Do you not know that in a race all the runners run, but only one receives the prize? So run that you may obtain it. I Corinthians 4:24 (ESV)

I mentioned the other day that the county fair is on in our area.  Each day of the fair, young people from around the county (and some from neighboring counties) have been showing livestock.  The animals are judged on their general health and appearance, weight, height, and other factors that mark them as the best of their breed or class.  The young people are judged on their presentation, their knowledge of their animal (anatomy, breed, hygiene, health, etc.), and their ability to “show” the animal– to keep in still, to pose it, and, in some cases, to walk or trot it in a pattern.  Different shows and different judges will determine which animals are worthy of prizes and which of the youth deserve a prize for “showmanship.”  Both are coveted awards.

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The young competitors spend countless hours and work incredibly hard to get their animals (and themselves) ready for the judging.  Animals and their handlers are scrubbed, groomed, brushed, gussied, and polished.  They preen and pose for the judges, and the students answer questions, listening for instruction and correction, and show both self-confidence and respect for those in charge of the show.  They also show respect for each other, and often lend a hand (or a brush) to help someone else.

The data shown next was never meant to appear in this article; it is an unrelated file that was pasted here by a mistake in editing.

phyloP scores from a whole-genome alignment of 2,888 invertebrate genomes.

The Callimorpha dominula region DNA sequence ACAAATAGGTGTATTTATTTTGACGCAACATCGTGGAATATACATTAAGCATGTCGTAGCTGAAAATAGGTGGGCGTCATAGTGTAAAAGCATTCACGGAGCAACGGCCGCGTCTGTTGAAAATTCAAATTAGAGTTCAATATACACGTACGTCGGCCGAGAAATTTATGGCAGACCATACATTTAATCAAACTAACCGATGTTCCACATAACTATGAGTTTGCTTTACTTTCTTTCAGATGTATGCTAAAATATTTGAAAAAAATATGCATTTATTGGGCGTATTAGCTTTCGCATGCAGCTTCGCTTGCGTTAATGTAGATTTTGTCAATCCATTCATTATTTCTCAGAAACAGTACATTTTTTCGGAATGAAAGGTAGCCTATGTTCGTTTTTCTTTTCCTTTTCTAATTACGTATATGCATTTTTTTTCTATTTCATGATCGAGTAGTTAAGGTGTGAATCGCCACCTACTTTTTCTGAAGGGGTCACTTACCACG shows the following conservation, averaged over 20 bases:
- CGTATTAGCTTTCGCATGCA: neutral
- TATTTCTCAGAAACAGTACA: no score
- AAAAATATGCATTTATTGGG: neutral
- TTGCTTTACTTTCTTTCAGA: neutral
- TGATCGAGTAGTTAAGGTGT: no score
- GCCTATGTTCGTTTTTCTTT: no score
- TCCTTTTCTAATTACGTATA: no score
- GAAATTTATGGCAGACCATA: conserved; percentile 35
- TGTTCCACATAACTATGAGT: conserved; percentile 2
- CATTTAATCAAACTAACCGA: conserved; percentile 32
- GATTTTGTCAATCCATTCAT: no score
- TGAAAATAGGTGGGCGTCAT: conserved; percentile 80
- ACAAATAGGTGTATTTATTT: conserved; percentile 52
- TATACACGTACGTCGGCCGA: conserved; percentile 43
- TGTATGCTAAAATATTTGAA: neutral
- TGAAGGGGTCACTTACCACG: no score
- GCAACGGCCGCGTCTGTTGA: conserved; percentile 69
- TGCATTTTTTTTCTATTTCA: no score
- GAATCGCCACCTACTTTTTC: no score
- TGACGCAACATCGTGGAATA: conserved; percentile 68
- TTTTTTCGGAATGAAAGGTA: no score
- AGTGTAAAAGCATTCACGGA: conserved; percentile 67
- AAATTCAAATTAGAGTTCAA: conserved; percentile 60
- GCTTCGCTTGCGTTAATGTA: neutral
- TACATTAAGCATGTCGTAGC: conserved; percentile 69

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What would happen if everyone showed up in ripped shorts or pajamas?  What if the animals were running loose, filthy and un-groomed?

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The Apostle Paul spoke of the Christian life as a race–one that we should run so as to receive the prize.  When we serve, when we worship, when we pray, when we study– we should be giving it all our passion, all our energy, all our focus.

Most of these competitors will not win the trophy or the purple ribbon– but most of them will still go home winners– because they gave it their all.  They did the work, and built the discipline, and came prepared to win or lose with grace.  The trophies and ribbons are wonderful and colorful, but the true prize is the discipline, the knowledge, and the character that are built long before the judgment day.